WHO, the World Health Organization, is investigating an unidentified disease that has broken out in South Sudan. In this landlocked East African state, stuck in particular between Ethiopia and the Central African Republic, this mysterious disease is, according to the authorities, already the cause of 97 deaths.
The victims are all from Fangak, in the state of Jonglei, located in the north of the country, in the grip of severe flooding.
The symptoms most often observed are various: diarrhea, fever, headache, cough, loss of appetite, weakness and joint pain, especially in the chest.
Fangak State Commissioner Biel Boutros Biel told ABC News on December 23 that the latest death attributed to the mysterious illness was in an elderly woman.
Seniors are indeed among the most numerous victims, but children aged 1 to 14, have also died, according to a statement from the Ministry of Health of South Sudan relayed by the American news channel.
WHO medical experts went to the scene to try to figure out what it was. Biel Boutros Biel, however, said they have since left, without delivering their findings to local authorities.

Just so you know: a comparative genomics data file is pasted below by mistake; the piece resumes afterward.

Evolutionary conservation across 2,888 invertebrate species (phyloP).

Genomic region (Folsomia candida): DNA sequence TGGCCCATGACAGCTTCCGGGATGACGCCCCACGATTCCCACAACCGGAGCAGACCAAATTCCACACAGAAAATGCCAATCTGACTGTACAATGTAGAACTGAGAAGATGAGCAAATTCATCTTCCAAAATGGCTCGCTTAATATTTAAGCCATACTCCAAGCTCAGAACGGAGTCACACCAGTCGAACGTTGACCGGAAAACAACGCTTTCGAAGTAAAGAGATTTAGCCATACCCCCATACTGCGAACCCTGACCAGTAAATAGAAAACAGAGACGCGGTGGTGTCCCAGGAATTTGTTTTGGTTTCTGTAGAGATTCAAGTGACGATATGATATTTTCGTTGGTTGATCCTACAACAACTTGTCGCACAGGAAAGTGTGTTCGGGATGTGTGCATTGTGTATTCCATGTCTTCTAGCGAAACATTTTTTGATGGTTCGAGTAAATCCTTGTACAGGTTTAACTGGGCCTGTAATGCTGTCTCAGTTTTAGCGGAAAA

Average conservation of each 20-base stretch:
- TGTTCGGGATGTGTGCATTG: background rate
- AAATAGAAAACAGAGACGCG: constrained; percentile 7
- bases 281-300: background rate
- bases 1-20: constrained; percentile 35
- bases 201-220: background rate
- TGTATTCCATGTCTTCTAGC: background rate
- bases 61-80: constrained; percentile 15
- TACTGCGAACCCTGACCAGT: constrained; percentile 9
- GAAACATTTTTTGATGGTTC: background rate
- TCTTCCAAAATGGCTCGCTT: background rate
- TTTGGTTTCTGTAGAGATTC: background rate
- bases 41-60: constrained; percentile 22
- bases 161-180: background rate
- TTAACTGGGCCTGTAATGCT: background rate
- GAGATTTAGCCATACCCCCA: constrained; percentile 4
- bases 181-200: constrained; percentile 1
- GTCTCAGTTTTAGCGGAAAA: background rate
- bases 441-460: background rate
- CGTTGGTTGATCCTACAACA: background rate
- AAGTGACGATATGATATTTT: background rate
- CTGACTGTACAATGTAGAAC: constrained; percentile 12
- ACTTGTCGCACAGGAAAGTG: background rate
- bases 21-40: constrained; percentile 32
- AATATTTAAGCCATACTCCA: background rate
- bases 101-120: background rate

Floods “perfect” for epidemics
In a statement to ABC News, Collins Boakye-Agyemang, spokesperson for WHO Africa, said the agency began investigating the outbreak in November, but without providing further details.
The British channel BBC News meanwhile claimed that as the region has recently been affected by heavy flooding, the WHO has tested samples of infected patients to find out whether they had died of cholera.
This infectious disease is in fact generally contracted by the ingestion of contaminated food or water. However, according to BBC News, the samples came back negative for this bacterial infection.
In a statement released last November, the NGO Médecins Sans Frontières described the ongoing flooding in South Sudan as a “perfect storm” for epidemics.
A qualifier which, at a time of global warming and in the midst of a global pandemic due to Covid-19, would almost take on the air of prophecy.